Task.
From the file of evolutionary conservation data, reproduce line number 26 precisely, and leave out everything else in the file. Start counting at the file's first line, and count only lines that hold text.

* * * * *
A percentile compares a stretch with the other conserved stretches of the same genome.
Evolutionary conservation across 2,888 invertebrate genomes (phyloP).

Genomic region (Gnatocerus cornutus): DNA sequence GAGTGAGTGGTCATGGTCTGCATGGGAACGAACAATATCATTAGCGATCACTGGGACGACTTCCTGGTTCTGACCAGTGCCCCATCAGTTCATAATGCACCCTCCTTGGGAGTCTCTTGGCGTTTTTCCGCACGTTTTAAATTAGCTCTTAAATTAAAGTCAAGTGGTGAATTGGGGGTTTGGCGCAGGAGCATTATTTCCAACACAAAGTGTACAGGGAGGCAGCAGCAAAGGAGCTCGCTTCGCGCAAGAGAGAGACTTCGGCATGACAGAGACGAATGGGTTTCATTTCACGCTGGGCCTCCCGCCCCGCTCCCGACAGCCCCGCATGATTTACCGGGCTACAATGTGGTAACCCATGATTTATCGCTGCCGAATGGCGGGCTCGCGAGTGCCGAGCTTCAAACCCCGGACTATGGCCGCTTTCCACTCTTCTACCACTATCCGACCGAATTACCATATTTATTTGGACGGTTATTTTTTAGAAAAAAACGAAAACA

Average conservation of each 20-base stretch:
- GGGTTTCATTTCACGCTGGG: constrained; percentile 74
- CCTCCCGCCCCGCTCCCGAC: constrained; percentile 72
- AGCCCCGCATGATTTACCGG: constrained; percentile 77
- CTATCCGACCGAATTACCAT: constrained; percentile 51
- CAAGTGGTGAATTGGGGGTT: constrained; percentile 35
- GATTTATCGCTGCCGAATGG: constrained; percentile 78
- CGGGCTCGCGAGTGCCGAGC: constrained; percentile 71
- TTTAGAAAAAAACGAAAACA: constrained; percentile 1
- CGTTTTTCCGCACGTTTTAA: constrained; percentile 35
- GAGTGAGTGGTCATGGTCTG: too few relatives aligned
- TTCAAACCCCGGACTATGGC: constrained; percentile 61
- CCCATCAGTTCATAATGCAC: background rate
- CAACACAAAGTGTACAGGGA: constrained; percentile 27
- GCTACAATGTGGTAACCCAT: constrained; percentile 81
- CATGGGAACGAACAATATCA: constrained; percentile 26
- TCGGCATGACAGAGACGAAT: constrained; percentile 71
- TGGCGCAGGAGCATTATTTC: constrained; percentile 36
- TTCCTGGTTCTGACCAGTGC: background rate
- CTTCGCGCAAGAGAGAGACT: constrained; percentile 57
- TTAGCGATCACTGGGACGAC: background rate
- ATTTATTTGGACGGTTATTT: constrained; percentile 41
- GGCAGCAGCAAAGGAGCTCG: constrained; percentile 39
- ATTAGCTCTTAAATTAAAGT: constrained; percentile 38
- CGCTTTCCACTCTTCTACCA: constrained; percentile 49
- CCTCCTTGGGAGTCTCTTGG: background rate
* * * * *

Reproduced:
- GGCAGCAGCAAAGGAGCTCG: constrained; percentile 39